China Gets Ready For More Russian Oil

An analysis by Michael Lelyveld
2017-07-10
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A workman hangs a traditional Chinese lantern from the entrance of the headquarters building of China National Petroleum Corp. in Beijing, Sept. 27, 2014.
A workman hangs a traditional Chinese lantern from the entrance of the headquarters building of China National Petroleum Corp. in Beijing, Sept. 27, 2014.
ImagineChina

Russia is planning to nearly double its oil exports to China through its only direct pipeline next year as it competes with Saudi Arabia to be the country's leading supplier.

On June 20, a spokesman for Russia's pipeline monopoly Transneft said China had given its "preliminary" agreement to receive expanded deliveries through the 924-kilometer (574-mile) line from Skovorodino to Mohe on the route to China's oil center at Daqing starting in 2018, Interfax reported.

The cross-border connection has been operating as a branch of Russia's 4,188-kilometer (2,602-mile) East Siberia-Pacific Ocean (ESPO) pipeline to Kozmino Bay port near Vladivostok since 2011 with a capacity of 15 million metric tons per year (300,000 barrels per day).

In 2013, the two countries reached an agreement allowing an increase to 30 million tons per year with a second branch line after state-owned Rosneft signed a contract to supply China National Petroleum Corp. (CNPC) with an additional 360 million tons of crude over 25 years.

In 2015, a vice president of CNPC PetroChina confirmed that the company would double its imports from Skovorodino as soon as October 2017 after a second branch was built, Platts energy news reported at the time.

The Transneft statement indicated that the increase is going ahead with some adjustment.

"From 2018, we were supposed to begin pumping 30 million tons of oil (per year) along that branch, said Transneft presidential adviser and press secretary Igor Demin, according to Russian news agency Interfax.

“According to preliminary agreements with the Chinese side, in 2018 there will be 28.5 million tons of oil pumped to China along that branch, and a further 1.5 million tons through the port of Kozmino," he said.

"The Chinese partners are saying that their infrastructure is ready to receive this amount of oil," Demin said, although there have been no additional confirming statements from the Chinese side.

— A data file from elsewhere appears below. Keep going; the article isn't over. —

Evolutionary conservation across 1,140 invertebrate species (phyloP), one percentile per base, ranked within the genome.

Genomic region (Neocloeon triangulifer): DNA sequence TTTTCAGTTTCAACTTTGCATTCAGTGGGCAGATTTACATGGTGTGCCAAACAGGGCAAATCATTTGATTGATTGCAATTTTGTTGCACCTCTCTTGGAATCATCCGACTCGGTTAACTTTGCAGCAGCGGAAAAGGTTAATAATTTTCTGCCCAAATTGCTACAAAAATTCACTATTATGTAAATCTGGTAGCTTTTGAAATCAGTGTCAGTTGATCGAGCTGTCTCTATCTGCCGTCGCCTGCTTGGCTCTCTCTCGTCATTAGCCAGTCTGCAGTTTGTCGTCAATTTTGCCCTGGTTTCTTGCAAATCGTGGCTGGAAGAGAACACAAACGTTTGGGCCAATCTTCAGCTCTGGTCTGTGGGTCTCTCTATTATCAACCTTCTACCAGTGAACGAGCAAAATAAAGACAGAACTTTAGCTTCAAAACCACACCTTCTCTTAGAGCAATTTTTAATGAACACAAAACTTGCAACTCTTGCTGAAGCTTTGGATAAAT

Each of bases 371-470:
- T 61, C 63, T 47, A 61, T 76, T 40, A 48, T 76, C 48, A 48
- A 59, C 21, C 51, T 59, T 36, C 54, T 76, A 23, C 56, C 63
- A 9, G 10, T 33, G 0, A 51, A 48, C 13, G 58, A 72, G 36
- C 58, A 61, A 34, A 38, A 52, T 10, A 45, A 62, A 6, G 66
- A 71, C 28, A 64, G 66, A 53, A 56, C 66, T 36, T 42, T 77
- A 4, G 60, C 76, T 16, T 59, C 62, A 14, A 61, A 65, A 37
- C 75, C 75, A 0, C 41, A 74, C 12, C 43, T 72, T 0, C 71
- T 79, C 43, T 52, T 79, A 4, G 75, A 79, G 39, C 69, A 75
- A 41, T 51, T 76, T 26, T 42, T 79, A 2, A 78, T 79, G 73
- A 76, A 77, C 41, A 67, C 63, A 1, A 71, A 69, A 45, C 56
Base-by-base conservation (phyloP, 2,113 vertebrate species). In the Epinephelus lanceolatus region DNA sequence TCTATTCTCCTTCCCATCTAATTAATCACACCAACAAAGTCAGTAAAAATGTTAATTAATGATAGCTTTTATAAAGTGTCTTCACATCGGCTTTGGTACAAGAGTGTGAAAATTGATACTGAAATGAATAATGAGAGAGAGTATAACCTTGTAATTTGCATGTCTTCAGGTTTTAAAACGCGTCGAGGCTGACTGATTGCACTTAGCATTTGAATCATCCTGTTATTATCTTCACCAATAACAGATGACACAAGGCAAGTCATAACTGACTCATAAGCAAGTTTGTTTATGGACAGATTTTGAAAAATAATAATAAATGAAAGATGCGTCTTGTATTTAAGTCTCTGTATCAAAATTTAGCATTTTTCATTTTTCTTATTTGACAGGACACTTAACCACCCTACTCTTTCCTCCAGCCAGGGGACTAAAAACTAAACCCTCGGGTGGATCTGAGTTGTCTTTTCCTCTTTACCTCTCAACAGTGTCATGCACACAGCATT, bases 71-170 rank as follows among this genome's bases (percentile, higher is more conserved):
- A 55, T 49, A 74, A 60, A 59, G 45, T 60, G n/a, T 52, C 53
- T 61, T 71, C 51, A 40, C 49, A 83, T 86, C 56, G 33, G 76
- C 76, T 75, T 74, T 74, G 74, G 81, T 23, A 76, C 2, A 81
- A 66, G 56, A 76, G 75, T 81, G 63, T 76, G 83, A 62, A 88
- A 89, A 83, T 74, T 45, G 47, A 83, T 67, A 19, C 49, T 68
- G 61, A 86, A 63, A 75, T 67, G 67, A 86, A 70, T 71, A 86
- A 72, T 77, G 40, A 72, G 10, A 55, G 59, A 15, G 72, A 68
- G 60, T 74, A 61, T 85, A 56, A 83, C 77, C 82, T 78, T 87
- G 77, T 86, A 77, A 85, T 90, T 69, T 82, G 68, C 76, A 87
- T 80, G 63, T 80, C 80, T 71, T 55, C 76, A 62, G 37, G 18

Russia and China are said to be working separately on the pipeline project on their respective territories, but the implied uncertainty is notable for an increase that is projected to start in the next several months.

"I would say that 'readiness to receive' is not the same as 'readiness to buy,' and of course, Transneft can only speak to the first and not the second," said Edward Chow, senior fellow for energy and national security at the Center for Strategic and International Studies in Washington.

"I expect tough negotiations regarding crude pricing," Chow said.

Top agenda item

The prospect of closer energy links between the two countries was a top agenda item during state visit of President Xi Jinping to Moscow last week.

Despite a history of caution and mistrust, Xi said that bilateral relations are now at their "best time in history," the official Xinhua news agency reported.

But in a sign of uncertainty for the Russian plan, it was not included in the list of reported agreements reached during Xi's visit or in statements released by the Kremlin after meetings with President Vladimir Putin.

A Reuters report in May quoted a regional official of northeast Heilongjiang province as saying that pipelines for both expanded oil and the first natural gas imports from Russia would not be operational on the Chinese side until the end of 2018.

Russian oil reaches China by several routes, including by pipeline through Kazakhstan. Last year, China bought 70 percent of the ESPO oil shipped through Kozmino Bay, Platts reported.

The push to supply the world's biggest importer with more oil comes as prices continue to sag despite cutbacks by the Organization of Petroleum Exporting Countries (OPEC) and cooperating non-OPEC producers, including Russia, under an agreement known as OPEC-Plus.